[Skip to Content]

Communication and Your 1- to 2-Year-Old

Medically reviewed by: Mary L. Gavin, MD

Language development starts to take off during this time, especially as children near their second birthday.

Kids this age are better able to understand what is said to them and express what they want through words and gestures. They take joy in their ability to understand directions — and also like to give directions of their own.

How Do Toddlers Communicate?

Most kids say 1–2 words by 15 months and 3 or more words by 18 months. By 2 years old, most toddlers are saying even more words and can put together 2-word sentences.

No matter when they say their first words, it's a sure bet they already understand much of what you say. Your child should be able to respond to simple commands ("Roll the ball to Mommy") and look at or point to familiar objects when you name them.

Toddles use more gestures, like blowing a kiss, pointing to something they want, or nodding yes. Gestures will get more complex over this year as toddlers use them to imitate actions, express themselves, and play.

Your child's vocabulary will grow quickly, but pronunciation isn't likely to keep pace. By 2 years of age, most kids are understandable only about half the time. But emphasize the correct pronunciations in your responses.

What Can I Do?

  • Use correct names. Your little one is listening to everything you say and storing it away at an incredible rate. Instead of using "baby" words, use the correct names for people, places, and things. Speak slowly and clearly and keep it simple.
  • Respond to your child’s gestures. Gestures are an important part of language development. Encourage kids to respond and participate in conversations by making the connection between their gestures and language. For example, ask, "Do you want a drink?" (when your child points to the refrigerator), then wait for a response. Then say, "What do you want? Milk? OK, let's get some milk."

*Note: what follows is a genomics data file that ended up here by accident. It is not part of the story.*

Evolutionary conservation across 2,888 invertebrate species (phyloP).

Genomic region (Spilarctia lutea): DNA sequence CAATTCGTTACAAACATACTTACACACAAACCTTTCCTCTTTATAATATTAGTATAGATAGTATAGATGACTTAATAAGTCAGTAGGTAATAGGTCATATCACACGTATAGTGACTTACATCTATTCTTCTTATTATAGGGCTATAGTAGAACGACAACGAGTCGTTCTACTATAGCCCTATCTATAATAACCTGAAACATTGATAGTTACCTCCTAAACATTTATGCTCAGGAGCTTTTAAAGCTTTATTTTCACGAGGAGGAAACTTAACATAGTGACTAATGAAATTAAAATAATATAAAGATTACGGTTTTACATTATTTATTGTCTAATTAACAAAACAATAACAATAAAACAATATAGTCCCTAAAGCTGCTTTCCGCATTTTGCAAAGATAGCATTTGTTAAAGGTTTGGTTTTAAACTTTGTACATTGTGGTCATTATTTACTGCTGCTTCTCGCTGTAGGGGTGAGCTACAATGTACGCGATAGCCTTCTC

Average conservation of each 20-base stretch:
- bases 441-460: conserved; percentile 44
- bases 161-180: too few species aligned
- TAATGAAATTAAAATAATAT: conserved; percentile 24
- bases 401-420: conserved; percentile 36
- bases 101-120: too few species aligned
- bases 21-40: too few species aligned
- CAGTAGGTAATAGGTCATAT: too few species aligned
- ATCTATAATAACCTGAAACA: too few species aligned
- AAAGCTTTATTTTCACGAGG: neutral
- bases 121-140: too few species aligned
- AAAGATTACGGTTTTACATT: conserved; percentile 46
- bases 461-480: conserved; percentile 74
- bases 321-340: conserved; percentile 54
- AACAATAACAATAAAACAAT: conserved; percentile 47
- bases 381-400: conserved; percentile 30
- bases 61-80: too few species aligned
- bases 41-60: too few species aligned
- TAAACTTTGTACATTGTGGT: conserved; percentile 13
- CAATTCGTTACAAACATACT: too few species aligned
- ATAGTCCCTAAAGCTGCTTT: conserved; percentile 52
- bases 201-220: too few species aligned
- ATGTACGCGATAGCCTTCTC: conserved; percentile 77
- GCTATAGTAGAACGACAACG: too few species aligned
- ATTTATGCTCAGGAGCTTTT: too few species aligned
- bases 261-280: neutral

• Continue singing and playing rhyming games. Your child will probably enjoy gesture games (like “Itsy Bitsy Spider”) and identifying things (such as body parts, pictures, or objects) and familiar people: "Where's your ear?", "Show me the ball," and "Where is Mommy?"
  • Read colorful picture books and encourage your child to turn the pages and find things on the page.

When Should I Call the Doctor?

Most children meet these language milestones during this period:

  • try to say 1–2 words other than “mama” or “dada” by 15 months
  • look at a familiar object when you name it by 15 months
  • say 3 or more words by 18 months
  • follow 1-step directions without gestures by 18 months
  • when you ask, point to things in a book and at least 2 body parts by age 2
  • put at least 2 words together, like “more milk,” by age 2

Some parents worry that a toddler who is not speaking may have autism. Doctors look for signs of autism at every checkup and do screening tests for autism at 18 months and 2 years.

If you have any questions or concerns about your child's development, talk with your doctor.

Medically reviewed by: Mary L. Gavin, MD
Date reviewed: May 2022